CISM

Course
Time
8 hours 39 minutes
Difficulty
Intermediate
CEU/CPE
9

Video Transcription

00:00
Okay, folks, we've completed domain one, which was all about security, governance.
00:05
And so ultimately, of course, what that said is security has to come from the top has to come from senior management board of director steering committees.
00:14
Those are the folks that can really impact that culture of an organization. They can approve security strategy, sign often security program. They can budget and fund. So that's essential.
00:27
But now, okay, so we've got the approval from senior management. Now we've got to think about what we're gonna do, right? Senior management says go and let's close the gap between where we wanna be and where we are. But how
00:41
and the answer that is you've gotta look at risk management because there's a 1,000,000 ways that we could implement security,
00:48
right? But our goal is to be cost effective, to truly support the organization, to be in alignment with business goals and that ultimately comes down to managing risks in such a degree
01:00
that we support the organization that senior management approves. All right, so in this particular chapter, we're gonna start off with just a introduction. We'll talk about some risk terms because different people will define risk a little bit differently,
01:15
and we have to make sure that we're in alignment with I. Saca's definitions of the words. As a matter of fact, I would certainly recommend going through a glossary
01:26
in relation offices. Um, I don't love any of you. Been to quisling dot com,
01:30
but they have an online glossary, and if you just type out schism and I'll give you that address in just a second, but quisling dot com will allow you to go through and make sure that you're using the lexicon. The terminology in the way that I Sacha would have you. Okay, so we're gonna go over some of those key terms that you need tohave.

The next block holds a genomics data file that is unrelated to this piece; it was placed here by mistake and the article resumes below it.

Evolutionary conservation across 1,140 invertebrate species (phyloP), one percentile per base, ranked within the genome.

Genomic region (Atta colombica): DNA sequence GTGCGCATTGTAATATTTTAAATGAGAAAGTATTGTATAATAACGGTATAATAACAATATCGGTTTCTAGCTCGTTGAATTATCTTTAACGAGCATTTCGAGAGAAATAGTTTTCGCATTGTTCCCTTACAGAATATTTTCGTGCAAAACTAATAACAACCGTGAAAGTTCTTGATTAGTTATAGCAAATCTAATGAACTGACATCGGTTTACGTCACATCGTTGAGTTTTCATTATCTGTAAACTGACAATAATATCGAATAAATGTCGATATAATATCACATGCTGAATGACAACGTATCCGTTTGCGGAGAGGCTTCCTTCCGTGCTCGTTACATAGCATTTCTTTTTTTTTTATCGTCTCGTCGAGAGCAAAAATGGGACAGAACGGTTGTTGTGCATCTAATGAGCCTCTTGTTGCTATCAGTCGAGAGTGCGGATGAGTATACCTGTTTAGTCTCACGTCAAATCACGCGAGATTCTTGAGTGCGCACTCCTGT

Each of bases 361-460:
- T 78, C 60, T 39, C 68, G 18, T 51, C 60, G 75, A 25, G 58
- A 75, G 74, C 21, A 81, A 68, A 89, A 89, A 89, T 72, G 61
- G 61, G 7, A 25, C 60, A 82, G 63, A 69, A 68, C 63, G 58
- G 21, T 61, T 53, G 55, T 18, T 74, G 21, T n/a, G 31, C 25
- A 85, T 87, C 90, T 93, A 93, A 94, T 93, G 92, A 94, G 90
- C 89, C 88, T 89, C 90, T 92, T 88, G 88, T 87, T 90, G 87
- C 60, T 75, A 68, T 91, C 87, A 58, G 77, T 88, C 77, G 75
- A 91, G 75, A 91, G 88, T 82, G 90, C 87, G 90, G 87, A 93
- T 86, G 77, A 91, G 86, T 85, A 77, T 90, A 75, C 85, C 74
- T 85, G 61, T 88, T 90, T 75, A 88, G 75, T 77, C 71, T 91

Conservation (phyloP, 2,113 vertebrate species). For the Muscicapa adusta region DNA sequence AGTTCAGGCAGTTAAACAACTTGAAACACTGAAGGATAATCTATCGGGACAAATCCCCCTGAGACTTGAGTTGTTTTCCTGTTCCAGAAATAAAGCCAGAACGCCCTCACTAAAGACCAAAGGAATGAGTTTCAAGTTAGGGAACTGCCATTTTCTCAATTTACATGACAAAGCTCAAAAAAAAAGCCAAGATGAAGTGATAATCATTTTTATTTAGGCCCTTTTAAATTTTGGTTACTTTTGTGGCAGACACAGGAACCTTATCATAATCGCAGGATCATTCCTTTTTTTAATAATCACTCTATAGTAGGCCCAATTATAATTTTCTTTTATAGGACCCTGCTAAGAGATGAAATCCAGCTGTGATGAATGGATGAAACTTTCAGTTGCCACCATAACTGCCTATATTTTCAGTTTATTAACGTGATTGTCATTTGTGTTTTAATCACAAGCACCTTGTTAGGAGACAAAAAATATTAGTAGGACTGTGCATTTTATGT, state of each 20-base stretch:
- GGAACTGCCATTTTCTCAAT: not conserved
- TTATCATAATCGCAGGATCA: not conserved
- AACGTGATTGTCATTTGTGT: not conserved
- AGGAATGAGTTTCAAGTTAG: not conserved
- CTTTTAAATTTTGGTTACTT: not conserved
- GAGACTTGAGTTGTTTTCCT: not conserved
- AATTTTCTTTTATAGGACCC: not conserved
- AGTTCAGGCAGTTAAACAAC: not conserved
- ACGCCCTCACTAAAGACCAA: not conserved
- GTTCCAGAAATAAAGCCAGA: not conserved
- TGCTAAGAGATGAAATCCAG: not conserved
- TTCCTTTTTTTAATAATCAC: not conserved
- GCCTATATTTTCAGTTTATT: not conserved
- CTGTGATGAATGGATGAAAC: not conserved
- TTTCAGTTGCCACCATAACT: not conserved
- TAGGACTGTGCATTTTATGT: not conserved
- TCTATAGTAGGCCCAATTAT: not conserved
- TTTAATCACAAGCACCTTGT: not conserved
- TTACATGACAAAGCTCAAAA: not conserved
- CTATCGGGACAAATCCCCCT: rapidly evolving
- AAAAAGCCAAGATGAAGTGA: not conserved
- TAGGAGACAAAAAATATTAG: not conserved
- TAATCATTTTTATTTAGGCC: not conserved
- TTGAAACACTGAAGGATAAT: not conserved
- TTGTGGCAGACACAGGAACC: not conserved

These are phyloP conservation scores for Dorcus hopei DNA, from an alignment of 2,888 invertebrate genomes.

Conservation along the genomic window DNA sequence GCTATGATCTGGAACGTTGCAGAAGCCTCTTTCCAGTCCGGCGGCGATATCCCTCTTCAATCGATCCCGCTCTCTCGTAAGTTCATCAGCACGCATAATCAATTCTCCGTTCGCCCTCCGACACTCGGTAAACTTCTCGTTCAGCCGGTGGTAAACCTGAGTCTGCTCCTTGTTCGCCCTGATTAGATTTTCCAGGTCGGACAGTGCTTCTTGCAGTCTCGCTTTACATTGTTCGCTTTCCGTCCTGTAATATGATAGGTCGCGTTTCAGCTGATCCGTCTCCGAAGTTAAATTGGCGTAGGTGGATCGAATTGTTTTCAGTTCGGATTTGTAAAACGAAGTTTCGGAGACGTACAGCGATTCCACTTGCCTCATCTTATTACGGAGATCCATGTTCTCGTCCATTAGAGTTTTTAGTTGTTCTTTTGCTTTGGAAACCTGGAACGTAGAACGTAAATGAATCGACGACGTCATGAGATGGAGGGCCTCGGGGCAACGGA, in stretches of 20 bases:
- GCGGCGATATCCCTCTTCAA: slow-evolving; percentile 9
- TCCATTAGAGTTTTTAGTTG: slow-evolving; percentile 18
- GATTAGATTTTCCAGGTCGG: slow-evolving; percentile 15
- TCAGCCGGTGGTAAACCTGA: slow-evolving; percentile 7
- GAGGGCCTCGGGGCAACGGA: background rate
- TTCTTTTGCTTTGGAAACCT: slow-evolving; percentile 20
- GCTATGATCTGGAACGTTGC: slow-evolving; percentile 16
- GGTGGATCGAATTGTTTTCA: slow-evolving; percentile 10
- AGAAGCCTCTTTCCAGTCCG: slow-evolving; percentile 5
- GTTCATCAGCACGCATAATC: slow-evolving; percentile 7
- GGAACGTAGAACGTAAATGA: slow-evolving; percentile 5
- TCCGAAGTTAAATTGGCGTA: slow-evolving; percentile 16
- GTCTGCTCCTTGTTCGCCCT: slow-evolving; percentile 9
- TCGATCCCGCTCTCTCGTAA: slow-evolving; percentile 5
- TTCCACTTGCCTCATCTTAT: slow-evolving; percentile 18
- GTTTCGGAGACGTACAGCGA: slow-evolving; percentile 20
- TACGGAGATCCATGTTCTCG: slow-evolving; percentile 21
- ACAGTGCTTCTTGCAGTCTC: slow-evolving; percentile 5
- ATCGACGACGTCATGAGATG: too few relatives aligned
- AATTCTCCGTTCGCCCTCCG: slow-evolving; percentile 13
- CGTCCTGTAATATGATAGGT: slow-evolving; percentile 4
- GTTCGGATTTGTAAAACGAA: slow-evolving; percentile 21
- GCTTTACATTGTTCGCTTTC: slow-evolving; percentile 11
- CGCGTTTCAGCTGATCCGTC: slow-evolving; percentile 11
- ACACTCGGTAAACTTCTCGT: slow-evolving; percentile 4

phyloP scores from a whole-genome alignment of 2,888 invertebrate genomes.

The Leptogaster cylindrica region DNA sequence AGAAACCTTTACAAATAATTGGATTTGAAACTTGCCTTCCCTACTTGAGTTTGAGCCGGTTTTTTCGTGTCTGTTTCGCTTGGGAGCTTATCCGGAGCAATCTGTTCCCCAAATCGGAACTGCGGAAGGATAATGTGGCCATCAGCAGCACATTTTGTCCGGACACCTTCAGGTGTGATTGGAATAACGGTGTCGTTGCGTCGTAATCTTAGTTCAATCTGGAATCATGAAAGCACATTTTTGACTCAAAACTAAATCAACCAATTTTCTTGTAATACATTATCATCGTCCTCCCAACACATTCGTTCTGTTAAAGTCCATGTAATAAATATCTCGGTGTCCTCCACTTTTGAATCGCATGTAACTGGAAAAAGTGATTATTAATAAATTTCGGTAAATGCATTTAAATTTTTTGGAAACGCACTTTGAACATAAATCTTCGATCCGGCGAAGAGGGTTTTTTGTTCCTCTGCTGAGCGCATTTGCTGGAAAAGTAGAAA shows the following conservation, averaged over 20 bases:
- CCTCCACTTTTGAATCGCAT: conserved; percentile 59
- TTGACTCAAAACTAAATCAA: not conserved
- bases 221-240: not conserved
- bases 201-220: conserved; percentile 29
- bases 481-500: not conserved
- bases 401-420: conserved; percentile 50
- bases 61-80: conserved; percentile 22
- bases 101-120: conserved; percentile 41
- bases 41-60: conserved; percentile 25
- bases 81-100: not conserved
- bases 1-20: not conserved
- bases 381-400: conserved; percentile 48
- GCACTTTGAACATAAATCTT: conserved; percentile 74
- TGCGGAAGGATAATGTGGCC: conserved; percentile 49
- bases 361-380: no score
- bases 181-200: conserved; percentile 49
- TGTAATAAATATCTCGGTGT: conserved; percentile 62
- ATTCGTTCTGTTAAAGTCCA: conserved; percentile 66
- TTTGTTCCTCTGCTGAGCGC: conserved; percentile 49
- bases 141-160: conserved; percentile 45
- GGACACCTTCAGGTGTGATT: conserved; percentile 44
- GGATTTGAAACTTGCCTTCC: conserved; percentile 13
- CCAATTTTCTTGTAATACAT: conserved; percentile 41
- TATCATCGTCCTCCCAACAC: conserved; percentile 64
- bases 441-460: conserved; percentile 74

01:49
Then we'll move into talking about the risk
01:53
management life cycle.
01:55
We will talk about that risk management life cycle that again comes to us for my sacha as having four distinct steps
02:02
risk identification, risk assessment,
02:06
risk response in mitigation and then risk control and monitoring because we're never done managing risks. All right, so let's go ahead and let's get in and we'll talk about an introduction to risk manage.
02:20
So, first of all, we should probably define risk and risk is defined as the probability of an event and its consequence.
02:29
And so what we're looking at is probability and likelihood of an event happening,
02:35
because that's really what significant, how likely is it toe happen? And if it does,
02:38
what's the damage?
02:40
All right. And so, yes, we will be talking about risk as a negative event.
02:46
That is unknown, right? So it's it's, um,
02:50
in some organizations and some documents risk. May you know, they may say risk is both positive and negative.
02:58
Positive risk is an opportunity. A negative risk is a threat.
03:04
You know what? I've never heard anybody in my life go. Oh, there's a big risk I could win the lottery,
03:10
right, So we will focus on it as a negative.
03:14
Okay, So when I'm looking at risk, first thing have to think about is what's the mission of my organization. And, of course, what are our assets? What's the purpose of what we do